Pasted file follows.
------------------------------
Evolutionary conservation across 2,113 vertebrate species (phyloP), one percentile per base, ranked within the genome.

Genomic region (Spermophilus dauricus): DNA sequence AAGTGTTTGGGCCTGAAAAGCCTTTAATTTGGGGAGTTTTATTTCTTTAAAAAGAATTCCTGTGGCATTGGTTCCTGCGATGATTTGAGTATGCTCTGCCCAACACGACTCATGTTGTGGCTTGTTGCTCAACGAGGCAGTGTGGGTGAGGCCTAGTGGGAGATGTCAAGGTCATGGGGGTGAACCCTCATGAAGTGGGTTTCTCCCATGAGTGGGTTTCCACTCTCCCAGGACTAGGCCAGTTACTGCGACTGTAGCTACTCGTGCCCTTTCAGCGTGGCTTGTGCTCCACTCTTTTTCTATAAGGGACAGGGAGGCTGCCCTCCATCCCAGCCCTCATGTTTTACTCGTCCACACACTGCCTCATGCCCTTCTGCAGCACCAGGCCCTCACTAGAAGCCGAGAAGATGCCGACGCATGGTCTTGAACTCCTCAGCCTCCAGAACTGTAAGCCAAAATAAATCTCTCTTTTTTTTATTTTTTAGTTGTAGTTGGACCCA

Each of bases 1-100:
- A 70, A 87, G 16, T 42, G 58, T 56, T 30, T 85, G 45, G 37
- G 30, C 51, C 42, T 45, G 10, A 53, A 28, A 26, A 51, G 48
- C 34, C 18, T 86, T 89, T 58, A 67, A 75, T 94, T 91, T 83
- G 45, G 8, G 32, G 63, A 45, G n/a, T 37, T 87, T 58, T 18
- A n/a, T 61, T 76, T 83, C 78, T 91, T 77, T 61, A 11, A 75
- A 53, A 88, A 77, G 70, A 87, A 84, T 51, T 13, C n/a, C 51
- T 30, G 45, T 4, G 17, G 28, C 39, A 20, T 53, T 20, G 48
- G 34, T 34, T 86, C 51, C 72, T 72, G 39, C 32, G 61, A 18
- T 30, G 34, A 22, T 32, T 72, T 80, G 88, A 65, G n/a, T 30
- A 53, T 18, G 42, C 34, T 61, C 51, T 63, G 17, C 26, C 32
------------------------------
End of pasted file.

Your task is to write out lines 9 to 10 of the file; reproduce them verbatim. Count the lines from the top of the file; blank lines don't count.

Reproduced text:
- A 53, A 88, A 77, G 70, A 87, A 84, T 51, T 13, C n/a, C 51
- T 30, G 45, T 4, G 17, G 28, C 39, A 20, T 53, T 20, G 48